July 24, 2010
The occasional TV episode aside (The L Word, Hung), it’s been about six years since we’ve seen anything from lesbian art house film director, Lisa Cholodenko (and even then it was Cavedweller (2004), which I’ll be honest, completely passed me by.) After the swathe of critical attention Cholodenko received for High Art (1998) (much of which notably suggested she was a director with a lot of promise), her follow-up feature Laurel Canyon (2002) turned out to be a mild disappointment and it seemed as though she might have missed her chance to bring her unique style of cerebral, art house queer cinema closer to the mainstream. But after a fairly quiet decade, with the release of her new film The Kids Are All Right (2010), Cholodenko has proved all the skeptics wrong.
The Kids Are All Right opens to a track by Vampire Weekend and the rhythmic pace of a couple of teenage boys skateboarding and bmxing around suburban streets, already an indication that Cholodenko’s return to celluloid is going to be vibrant and energetic. And it absolutely is, her style matured rather than changed, but enough for the film to be considered by many (including IMDB and Hopscotch) as a comedy in the first instance (although really it’s far better described as a drama with a witty script) and significantly, to welcome new and more mainstream, heteronormative audiences to her viewership.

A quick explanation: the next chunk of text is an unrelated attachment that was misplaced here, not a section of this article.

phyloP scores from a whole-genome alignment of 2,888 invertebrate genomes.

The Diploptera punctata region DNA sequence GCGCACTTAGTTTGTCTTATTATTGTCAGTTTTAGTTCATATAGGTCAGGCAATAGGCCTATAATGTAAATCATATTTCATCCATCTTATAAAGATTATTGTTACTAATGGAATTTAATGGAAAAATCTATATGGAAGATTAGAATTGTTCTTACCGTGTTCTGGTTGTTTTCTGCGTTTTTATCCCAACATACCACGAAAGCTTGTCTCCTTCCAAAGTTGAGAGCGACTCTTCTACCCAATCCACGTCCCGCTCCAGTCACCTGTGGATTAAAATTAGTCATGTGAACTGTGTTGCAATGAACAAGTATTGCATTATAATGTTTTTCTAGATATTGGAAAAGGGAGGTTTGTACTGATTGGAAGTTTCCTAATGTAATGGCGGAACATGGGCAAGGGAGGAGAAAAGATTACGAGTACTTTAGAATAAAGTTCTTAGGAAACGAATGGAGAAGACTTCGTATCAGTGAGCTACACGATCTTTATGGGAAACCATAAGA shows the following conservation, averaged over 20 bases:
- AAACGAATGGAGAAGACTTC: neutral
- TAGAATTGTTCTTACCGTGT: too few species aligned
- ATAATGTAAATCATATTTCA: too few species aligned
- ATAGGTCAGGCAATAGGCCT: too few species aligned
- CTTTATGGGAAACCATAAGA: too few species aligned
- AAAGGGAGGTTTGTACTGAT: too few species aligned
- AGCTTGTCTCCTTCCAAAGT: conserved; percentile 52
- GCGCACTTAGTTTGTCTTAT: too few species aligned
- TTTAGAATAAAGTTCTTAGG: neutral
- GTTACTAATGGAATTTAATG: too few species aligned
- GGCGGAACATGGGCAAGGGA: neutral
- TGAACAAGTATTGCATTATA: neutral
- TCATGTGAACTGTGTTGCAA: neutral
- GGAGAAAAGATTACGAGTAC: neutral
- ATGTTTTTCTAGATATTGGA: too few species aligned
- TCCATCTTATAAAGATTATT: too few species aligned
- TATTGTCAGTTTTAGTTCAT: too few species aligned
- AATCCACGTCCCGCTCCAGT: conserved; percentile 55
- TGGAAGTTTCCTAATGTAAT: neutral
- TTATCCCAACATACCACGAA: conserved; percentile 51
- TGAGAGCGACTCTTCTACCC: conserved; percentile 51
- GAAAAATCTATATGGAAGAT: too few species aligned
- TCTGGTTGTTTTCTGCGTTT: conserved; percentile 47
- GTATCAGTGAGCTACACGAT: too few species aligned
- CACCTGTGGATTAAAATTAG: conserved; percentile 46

It is with good humour that Cholodenko throws an occasional line to her critics, having Julianne Moore comment upon the “inauthenticity” of lesbian representation by straight women in porn films and she hasn’t given up her much criticised use of overly intelligent and thoughtful dialogue neither; “It hasn’t risen to the plane of consciousness yet for you” and “We just talked conceptually.” (Although there isn’t so much mention of the likes of Roland Barthes in this one!)
Personally, I love how much time she takes with the “real” moments between her leads; the awkward, uncomfortable, and sometimes complete lack of sexiness, that comes with undressing to fuck in a hurry. Also, the tension is so fantastically explored that it becomes palpable, even in a packed theatre. It is with earnest that I say this is the first film to bring a tear to my eye in years; its penultimate scene incredibly moving.
The premise for the film centres around lesbian couple Nic (Annette Bening) and Jules (Julianne Moore) who each gave birth to a child using sperm from the same donor. When the eldest child reaches eighteen she makes contact with her biological father, Paul (Mark Ruffalo). Paul’s presence in both the kids’ and the mums’ lives complicates and changes things for everyone dramatically. If you have a sense of humour and a heart then you ought to make sure you see this film because it’s absolutely bursting with both.
The Kids Are All Right is distributed through Hopscotch Films and is released in Australia September 02 2010. But if you can’t quite wait that long then you can catch it at MIFF Saturday 24 July 2010, 2.30pm and Tuesday 27 July 2010, 9.15pm